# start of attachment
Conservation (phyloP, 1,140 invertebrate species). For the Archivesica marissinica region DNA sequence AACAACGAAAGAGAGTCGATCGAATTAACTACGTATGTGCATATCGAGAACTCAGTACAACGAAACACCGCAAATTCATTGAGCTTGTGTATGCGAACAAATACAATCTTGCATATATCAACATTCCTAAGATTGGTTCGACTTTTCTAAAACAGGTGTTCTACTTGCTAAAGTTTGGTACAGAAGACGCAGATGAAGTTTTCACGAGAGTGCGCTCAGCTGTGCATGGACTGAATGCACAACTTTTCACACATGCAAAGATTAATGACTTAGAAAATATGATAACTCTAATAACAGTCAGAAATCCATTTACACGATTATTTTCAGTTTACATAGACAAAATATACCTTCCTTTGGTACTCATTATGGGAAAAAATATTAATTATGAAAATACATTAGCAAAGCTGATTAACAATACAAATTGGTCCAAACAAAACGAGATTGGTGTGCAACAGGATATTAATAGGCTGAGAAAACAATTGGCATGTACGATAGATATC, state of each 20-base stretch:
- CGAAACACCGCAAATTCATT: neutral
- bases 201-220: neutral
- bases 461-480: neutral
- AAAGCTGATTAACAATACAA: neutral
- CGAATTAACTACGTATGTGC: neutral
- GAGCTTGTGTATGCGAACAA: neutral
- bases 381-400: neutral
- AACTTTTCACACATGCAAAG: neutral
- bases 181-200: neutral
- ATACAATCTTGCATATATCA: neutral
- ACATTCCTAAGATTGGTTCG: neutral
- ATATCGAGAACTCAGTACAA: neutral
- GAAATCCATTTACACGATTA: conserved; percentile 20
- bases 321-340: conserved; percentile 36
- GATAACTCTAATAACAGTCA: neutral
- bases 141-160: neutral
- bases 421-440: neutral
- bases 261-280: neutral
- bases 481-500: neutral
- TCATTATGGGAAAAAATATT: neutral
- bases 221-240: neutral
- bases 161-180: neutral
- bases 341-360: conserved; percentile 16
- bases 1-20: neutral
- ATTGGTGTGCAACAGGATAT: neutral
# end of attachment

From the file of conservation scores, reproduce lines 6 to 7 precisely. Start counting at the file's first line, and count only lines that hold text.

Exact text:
- CGAATTAACTACGTATGTGC: neutral
- GAGCTTGTGTATGCGAACAA: neutral